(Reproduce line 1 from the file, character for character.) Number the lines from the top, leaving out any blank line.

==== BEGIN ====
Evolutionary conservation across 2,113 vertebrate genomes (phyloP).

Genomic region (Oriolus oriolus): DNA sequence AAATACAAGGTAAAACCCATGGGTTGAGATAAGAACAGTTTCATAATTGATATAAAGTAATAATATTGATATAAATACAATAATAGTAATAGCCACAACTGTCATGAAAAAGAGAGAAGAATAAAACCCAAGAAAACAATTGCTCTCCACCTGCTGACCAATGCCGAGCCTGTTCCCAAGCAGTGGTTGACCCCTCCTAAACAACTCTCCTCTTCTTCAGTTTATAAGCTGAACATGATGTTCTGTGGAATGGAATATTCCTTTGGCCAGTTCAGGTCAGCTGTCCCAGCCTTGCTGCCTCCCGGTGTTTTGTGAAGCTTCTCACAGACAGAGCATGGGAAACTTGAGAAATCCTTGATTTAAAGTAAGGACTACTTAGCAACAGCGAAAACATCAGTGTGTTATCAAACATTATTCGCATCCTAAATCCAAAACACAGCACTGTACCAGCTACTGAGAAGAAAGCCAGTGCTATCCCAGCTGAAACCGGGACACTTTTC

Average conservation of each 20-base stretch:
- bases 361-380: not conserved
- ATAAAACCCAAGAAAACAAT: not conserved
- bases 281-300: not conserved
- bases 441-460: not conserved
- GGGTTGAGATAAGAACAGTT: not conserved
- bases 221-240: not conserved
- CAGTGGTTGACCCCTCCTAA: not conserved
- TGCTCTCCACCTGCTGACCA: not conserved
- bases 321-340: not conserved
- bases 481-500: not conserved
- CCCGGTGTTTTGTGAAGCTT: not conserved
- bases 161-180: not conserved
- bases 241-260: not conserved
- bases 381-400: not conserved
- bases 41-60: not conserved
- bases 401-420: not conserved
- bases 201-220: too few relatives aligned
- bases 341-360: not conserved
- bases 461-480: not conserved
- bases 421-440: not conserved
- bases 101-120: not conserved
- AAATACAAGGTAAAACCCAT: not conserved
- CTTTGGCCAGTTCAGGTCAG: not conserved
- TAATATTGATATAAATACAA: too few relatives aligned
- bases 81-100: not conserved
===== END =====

Evolutionary conservation across 2,113 vertebrate genomes (phyloP).